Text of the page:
A previously healthy 3-month-old girl arrived with diarrhea, pale feces that progressed with time, weight loss, and jaundice. Preliminary findings revealed obstructive cholestatic jaundice with elevated g-glutamine transferase activity, conjugated bilirubin, and bile salts. She was started on phototherapy and underwent successful liver transplantation after developing cerebral edema due to kernicterus.
Jaundice is the color of the skin and eyes caused by increased levels of pigment in the blood. It is usually a sign that something is wrong with the body's balance between red blood cells (RBCs) and white blood cells (WBCs). Too many RBCs or WBCs can lead to jaundice. Jaundice can also be caused by problems with the liver, pancreas, or gallbladder. Some types of cancer and certain other diseases can also cause jaundice.
Jaundice can happen at any age but most infants are born with it. Infants may not show any signs of jaundice until they reach several months old. However, some babies may appear yellow from the beginning of life. The cause of infantile jaundice is not known but it is thought to be related to hormones released during pregnancy.
Jaundice occurs when too much bilirubin accumulates in your baby's body. Bilirubin is a yellow chemical produced by the body when old red blood cells are broken down. It is filtered from the blood by the liver and exits the body through the feces (poop). If your baby is jaundiced, then they have yellow skin and eyes due to the presence of bilirubin in their bloodstream. This condition can be dangerous if it is not treated promptly, so it is important that you take your baby to the doctor immediately if they show signs of jaundice.
Here are some other signs that your baby may be jaundiced:
Yellowing of the skin or the whites of the eye - This indicates that there is too much bilirubin in the body. Your baby needs to be checked by a doctor right away if they have yellow skin or eyes.
Decrease in activity - If your jaundiced baby seems less active than usual, this could be a sign that they are feeling sick. In addition, sleeping more than usual might indicate that they are dealing with excess bilirubin levels in their bodies. Take them to the doctor so they can be checked out properly.
Poor appetite - If your baby is not eating well but has not changed color, this could be a sign that they are suffering from jaundice.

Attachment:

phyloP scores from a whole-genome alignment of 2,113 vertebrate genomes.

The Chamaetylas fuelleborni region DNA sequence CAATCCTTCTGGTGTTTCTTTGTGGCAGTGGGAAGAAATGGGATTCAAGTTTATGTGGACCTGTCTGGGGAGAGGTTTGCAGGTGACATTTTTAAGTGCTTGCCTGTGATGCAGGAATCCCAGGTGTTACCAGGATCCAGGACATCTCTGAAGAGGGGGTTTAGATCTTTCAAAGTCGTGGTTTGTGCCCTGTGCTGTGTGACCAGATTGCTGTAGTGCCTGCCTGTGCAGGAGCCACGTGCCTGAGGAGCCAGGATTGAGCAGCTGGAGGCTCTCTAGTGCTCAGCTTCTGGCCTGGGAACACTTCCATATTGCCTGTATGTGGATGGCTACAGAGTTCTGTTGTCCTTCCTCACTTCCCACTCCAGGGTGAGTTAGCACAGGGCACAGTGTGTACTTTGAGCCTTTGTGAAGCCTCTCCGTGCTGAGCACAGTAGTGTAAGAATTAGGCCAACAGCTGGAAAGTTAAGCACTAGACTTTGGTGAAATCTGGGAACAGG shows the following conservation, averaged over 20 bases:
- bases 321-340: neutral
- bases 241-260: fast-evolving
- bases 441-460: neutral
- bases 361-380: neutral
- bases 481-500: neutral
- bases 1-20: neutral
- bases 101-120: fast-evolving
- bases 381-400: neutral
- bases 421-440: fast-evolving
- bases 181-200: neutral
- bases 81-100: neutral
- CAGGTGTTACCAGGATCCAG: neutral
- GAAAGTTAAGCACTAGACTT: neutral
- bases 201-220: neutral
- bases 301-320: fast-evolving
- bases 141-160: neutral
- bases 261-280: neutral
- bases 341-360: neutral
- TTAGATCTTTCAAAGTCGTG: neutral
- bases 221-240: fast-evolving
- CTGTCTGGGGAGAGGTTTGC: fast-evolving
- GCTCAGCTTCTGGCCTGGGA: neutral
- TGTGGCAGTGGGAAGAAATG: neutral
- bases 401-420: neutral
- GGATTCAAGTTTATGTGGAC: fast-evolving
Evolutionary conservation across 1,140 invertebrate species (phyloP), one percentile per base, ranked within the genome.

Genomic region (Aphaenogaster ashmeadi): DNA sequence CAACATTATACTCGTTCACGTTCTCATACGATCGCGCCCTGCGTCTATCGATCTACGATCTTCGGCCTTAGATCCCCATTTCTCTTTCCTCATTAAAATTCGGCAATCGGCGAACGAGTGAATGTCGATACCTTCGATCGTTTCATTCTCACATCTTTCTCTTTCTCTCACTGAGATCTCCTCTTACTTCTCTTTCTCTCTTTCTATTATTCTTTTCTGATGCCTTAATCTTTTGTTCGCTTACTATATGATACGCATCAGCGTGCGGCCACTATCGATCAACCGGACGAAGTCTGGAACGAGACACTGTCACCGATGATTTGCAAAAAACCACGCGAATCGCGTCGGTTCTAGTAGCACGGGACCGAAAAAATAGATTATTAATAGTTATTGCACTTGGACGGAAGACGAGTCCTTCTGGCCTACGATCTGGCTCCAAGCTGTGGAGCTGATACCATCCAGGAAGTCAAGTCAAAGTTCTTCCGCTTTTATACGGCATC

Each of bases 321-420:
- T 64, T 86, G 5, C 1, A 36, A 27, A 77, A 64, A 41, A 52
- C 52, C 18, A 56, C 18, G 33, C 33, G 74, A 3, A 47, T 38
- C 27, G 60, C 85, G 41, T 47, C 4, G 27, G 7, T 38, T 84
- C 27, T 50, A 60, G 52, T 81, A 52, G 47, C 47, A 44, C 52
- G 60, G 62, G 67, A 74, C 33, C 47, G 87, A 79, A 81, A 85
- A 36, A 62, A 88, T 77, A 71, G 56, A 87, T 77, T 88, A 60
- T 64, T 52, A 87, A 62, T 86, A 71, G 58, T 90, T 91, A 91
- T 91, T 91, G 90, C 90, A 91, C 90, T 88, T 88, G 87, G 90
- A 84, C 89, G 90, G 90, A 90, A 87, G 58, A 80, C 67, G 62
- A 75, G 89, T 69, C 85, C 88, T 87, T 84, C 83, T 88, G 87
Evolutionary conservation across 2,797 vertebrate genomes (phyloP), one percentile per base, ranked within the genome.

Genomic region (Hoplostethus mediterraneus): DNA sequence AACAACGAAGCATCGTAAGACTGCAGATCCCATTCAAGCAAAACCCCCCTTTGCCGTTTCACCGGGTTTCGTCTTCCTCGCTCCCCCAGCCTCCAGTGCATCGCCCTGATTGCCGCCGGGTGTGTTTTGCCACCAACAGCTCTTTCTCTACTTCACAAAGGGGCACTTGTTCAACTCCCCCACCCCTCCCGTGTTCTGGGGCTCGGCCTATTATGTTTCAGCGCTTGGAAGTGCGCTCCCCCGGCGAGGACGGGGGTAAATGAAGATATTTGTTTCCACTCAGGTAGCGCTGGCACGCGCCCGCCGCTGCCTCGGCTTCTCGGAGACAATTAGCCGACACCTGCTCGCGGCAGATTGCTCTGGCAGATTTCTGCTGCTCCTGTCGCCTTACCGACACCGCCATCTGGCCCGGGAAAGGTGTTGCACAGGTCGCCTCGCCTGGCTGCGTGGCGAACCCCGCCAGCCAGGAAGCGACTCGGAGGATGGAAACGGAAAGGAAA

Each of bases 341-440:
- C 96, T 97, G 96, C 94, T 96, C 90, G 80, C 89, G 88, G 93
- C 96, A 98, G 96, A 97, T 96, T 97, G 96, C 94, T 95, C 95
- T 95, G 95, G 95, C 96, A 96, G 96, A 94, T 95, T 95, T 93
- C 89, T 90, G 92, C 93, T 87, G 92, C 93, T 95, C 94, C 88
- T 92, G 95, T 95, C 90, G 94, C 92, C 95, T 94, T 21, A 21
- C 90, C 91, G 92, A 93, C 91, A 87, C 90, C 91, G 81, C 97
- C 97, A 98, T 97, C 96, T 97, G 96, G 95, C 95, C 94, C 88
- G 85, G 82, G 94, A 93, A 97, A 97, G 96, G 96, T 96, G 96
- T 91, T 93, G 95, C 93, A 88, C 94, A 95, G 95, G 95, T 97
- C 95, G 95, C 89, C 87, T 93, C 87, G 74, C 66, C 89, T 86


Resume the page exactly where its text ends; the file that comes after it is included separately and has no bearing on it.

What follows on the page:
If a parent feels that their infant still has jaundice after 14 days, they should examine the color of their baby's faeces. Poop that is pale or white may indicate liver illness. Yellow pee is another indicator to keep an eye out for. If the baby's feces is white or pale, the doctor may want to check their bilirubin levels. This is a blood test that measures the amount of pigment in the blood.
Jaundice can be caused by many different things, such as birth trauma, genetic conditions, infections, and some medications. The good news is that most of these causes can be treated successfully with medicine or surgery. Some examples include treatment for bacterial conjunctivitis or pink eye; fever; cough; sore throat; ear infection; bed-wetting; urinary tract infection (UTI); pneumonia. There are two types of jaundice: acute jaundice and chronic jaundice.
Acute jaundice usually goes away on its own after several weeks. It is usually not serious and does not need medical attention unless your baby starts having pain or discomfort when moving their body, eating, or drinking. In this case, you should take them to the doctor immediately so they can check them over for any possible internal problems related to their jaundiced skin.
Chronic jaundice is always cause for concern. This type of jaundice will continue to develop over time if it is not treated.
Jaundice is prevalent in newborn newborns because their blood contains a large number of red blood cells that are constantly broken down and replenished. Furthermore, because a newborn baby's liver is still developing, it is less effective at eliminating bilirubin from the blood. As a result, newborns with jaundice have higher-than-normal levels of this marker on both urine and blood tests.
Newborns' skin is very sensitive to the sun's ultraviolet (UV) rays. Because babies cannot protect themselves by wearing sunscreen or staying in the shade, it is important that you prevent them from being exposed to sunlight. Even indoor sunlight can be harmful; therefore, make sure that your infant does not sit in the window enjoying the morning light.
If you have a yellowed skin tone or feel weak when you get up out of bed, then you may have hepatitis. This disease causes the liver to produce blood cells more rapidly than normal, resulting in anemia, weakness, nausea, stomach pain, and vomiting. Although most cases of hepatitis are not serious, some types are more likely to lead to heart problems or liver failure. There are two main types of hepatitis: viral and alcoholic. The most common type is viral hepatitis, which can be caused by one of several different viruses. Viral hepatitis can sometimes be passed on to others through sexual contact or injecting drug use.